What is stress?
Stress can help or hinder a person depending on their ability to cope. It can motivate individuals to perform at their optimum level and boost energy. However as a hindrance, it can cause major health problems. It’s caused by the body’s natural reaction to defend itself, so in an emergency stress will force us to exert maximum effort to protect ourselves. Yet when our body is prepared to face an emergency and no emergency happens, all the extra energy has nowhere to go, which can cause problems. Feelings of anger, depression, distrust and rejection can permeate.
If we live with these feelings for too long, the consequences for our mental and physical health can be dire. It can ultimately lead to headaches, insomnia and high blood pressure. So it’s no surprise that people are trying to find the best tried and tested ways to effectively relieve and deal with it.
Most of us can deal with a certain amount, as we know it’s part of our day-to-day lives. We just manage to push on and get on with everything. Yet suffering with chronic stress is physically, psychologically and emotionally draining. When it reaches this stage, it’s classed as a ‘stress disorder’.
These disorders can be very debilitating; they can prevent us from fulfilling our potential in both our professional and personal lives. Very few people know any effective stress management techniques or how to cope with stress in its severe forms. In some cases, the individual may not even know the causes.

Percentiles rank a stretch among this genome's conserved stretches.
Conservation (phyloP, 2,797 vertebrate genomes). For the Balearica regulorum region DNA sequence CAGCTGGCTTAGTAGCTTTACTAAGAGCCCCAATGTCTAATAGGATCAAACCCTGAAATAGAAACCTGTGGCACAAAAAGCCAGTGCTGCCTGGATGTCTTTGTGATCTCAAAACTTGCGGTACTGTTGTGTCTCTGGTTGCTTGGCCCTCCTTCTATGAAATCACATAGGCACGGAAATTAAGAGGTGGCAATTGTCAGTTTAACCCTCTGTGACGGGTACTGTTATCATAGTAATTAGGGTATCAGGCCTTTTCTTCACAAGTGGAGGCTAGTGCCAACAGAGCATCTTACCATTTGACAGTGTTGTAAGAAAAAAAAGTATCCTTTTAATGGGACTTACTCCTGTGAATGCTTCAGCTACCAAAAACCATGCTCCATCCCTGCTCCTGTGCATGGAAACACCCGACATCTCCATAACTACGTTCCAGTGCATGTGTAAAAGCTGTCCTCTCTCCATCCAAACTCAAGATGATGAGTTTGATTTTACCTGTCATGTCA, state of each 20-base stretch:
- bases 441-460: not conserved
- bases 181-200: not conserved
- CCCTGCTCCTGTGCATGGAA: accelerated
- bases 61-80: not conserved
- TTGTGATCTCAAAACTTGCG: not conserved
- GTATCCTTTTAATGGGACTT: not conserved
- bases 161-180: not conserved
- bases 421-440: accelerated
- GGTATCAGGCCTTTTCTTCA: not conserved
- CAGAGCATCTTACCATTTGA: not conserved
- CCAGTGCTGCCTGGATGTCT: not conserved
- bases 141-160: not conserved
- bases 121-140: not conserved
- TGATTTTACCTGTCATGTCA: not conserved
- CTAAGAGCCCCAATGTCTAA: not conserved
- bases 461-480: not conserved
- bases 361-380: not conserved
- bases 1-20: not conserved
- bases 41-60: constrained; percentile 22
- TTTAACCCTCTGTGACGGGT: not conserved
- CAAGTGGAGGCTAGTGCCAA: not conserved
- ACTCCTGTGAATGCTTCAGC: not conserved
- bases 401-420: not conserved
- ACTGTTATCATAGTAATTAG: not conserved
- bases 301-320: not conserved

As each individual deals with it differently, it can be hard to identify the exact cause. However, there are a number of common causes. The brain doesn’t tend to distinguish between real or imaginary stress. It’s often created by what we think will happen rather than what will actually happen.
A number of common causes include:
- big changes
- high pressure environments
- constant worrying
- not having enough going on in your life
- not having any control over a situation
- having an overwhelming amount of responsibility
There might be a single cause of your stress, but it can also occur because of a number of small challenges that have built up over time. This in turn might make it harder for you to distinguish what the root cause is.
Different situations can create varying levels of stress. The amount we feel may depend on:
Our perception of the event – Our past experiences, thought processes and our self-esteem might dictate our perception of the situation.
Our emotional resilience – Our feelings towards the situation – i.e. the more resilient you are, the more likely you can persevere through tough situations.
How we deal with pressure – Our skills we use to deal with pressure.
Everybody is different. You might find a situation at work stressful; yet another person on your team might seem fine. For example, some people can find public speaking fun and comfortable, whereas others dread the feeling of being the centre of attention, and exhibit signs of stress.
Here are a number of situational causes:
- injury, illness or long-term health problems
- breaking up with a partner or getting a divorce
- being a carer for a relative or friend who needs a lot of support
- losing your job
- problems with housing conditions
- money worries
‘Happy’ events such as marriage or moving house can also cause stress. This is because along with the excitement, these situations bring massive changes in your life. These ‘happy’ situations can be difficult to deal with due to the pressure or need to feel happy.
If you know a certain situation is causing these feelings, hypnotherapy for stress management might be able to help.
If you are experiencing stress you may exhibit physical, emotional and/or behavioural changes.